Payday loans are very, very expensive, and often trap consumers in a vicious cycle of debt that is hard to break. The sad part is that Americans at the bottom of the financial ladder, folks who barely get by paycheck to paycheck, have no option but to resort to these loans because banks and credit unions have not offered small short-term loans to consumers since the recession. Hence, a recent bulletin from the Office of the Comptroller of the Currency (OCC) was welcome news for cash-strapped consumers. The bulletin issued on May 23, 2018, “encourages banks to offer responsible short-term, small-dollar installment loans, typically two to 12 months in duration with equal amortizing payments, to help meet the credit needs of consumers.” The bulletin, essentially, gave banks the green light to return to the short-term lending market and reflects a relaxation of banking regulations.
U.S. consumers borrow about $90 billion each year in short-term, small-dollar loans, typically ranging from $300 to $5,000. The opportunity is huge, banks and credit unions should step-up to the challenge, give payday loans a run for their money . . . and perhaps have the following scene from Yes Man play out for some enterprising loan officer.
Payday Loans make low-income Americans poorer
- Payday loans have an average APR (annual percentage rate) of 390 percent
- Payday borrowers earn about $1,250 per bi-weekly paycheck ($30,000 per year), and three-in-five borrowers have trouble meeting routine monthly expenses
- Roughly 12 million Americans take out payday loans each year, paying about $9 billion in loan fees
- Payday loans average about $350 each, and typically mature in two weeks (tied to the borrower’s pay cycle)
Payday lenders have direct access to a borrower’s checking account so they can collect balloon payments (principal + interest) from the borrower’s payroll direct deposit before other lenders, or bills, are paid, further risking the borrower’s credit.
While payday loans are marketed as a source of short-term cash for life’s emergencies, desperate borrowers resort to them repeatedly to meet household budget shortfalls.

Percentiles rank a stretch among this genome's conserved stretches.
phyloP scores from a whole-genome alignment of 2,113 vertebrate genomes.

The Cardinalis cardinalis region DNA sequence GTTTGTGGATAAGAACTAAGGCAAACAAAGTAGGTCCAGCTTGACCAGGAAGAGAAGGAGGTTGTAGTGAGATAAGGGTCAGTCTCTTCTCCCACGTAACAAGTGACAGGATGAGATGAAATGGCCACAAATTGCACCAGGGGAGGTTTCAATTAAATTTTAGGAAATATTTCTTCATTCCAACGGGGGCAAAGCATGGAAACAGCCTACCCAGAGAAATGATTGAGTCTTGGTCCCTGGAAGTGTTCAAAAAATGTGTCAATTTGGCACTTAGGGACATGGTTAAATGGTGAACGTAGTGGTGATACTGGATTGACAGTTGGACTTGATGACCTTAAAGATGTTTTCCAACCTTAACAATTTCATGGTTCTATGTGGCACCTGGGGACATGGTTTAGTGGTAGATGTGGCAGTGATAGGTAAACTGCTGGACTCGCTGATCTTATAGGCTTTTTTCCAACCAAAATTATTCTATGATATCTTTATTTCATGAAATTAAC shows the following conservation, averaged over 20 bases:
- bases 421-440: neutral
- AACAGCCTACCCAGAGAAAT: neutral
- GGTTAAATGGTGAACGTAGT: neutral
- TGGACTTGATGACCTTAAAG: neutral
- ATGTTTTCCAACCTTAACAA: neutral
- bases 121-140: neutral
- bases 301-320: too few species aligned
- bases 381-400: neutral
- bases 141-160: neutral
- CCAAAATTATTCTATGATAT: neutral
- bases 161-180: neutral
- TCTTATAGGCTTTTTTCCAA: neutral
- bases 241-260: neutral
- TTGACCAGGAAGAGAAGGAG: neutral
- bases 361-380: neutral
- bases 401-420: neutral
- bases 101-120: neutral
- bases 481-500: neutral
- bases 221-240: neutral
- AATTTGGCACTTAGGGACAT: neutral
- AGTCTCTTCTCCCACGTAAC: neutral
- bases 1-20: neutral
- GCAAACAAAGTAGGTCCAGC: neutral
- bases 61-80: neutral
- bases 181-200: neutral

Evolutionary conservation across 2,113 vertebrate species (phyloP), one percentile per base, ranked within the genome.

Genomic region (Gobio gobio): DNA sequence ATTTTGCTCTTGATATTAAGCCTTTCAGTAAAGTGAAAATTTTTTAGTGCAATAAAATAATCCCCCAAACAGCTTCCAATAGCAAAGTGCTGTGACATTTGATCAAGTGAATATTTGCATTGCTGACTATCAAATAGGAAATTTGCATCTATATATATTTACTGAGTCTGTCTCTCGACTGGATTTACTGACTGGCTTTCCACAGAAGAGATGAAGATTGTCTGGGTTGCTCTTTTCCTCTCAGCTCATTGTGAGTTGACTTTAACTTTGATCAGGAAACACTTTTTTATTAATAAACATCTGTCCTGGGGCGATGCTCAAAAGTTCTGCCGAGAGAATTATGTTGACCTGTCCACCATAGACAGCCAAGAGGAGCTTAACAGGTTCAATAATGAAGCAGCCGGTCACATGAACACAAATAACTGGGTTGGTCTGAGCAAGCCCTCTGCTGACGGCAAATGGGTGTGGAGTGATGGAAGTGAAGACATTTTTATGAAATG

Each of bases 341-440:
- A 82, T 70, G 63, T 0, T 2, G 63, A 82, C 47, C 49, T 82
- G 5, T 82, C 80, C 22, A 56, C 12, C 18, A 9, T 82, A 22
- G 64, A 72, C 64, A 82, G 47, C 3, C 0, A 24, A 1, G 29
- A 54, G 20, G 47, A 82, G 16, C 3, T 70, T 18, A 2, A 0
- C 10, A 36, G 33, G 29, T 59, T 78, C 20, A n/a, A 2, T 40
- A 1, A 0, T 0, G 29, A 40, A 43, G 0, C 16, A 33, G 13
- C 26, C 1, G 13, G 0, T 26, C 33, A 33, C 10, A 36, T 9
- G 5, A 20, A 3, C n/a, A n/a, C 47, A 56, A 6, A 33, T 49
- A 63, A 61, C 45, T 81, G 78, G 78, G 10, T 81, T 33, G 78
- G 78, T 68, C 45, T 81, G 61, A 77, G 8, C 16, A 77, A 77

For example, the average payday loan requires a lump sum repayment of $430 on the next payday, which consumes about 34 percent of an average borrower’s $1,250 pre-tax paycheck. However, most borrowers can’t afford to pay any more than 5 percent of their paycheck while still covering basic expenses. As a result, most borrowers renew their loans and get locked into a cycle of ultra-high-interest debt that ruins their finances, their family life and their peace of mind.
Banks should rise to the challenge with humane short-term lending programs
Banks and credit unions should see the bulletin as a clear nudge from the OCC to:
- Do good by responsibly engaging in short-term consumer lending, and providing much needed financial relief to millions of low-income Americans who are currently held captive by payday loans
- Help consumers with their short-term financial needs, while establishing a path to more mainstream financial products, and gain significant customer loyalty and goodwill
- Break payday loans’ vicious cycle of debt and disproportionate costs by understanding the urgency of cash needs, expediting loan approvals, and implementing reasonable and humane loan workout strategies
- Boost branch profits by expanding into an under served $90 billion niche
Analysts believe that limiting installment payments to no more than 5 percent of monthly income would break the vicious cycle of debt that balloon payments create. More than half of all the banks and credit unions support the 5 percent payment cap, making loans more attractive with affordable repayment terms while following banking best-practices on credit analysis and loan underwriting, treating customers fairly, and complying with the law.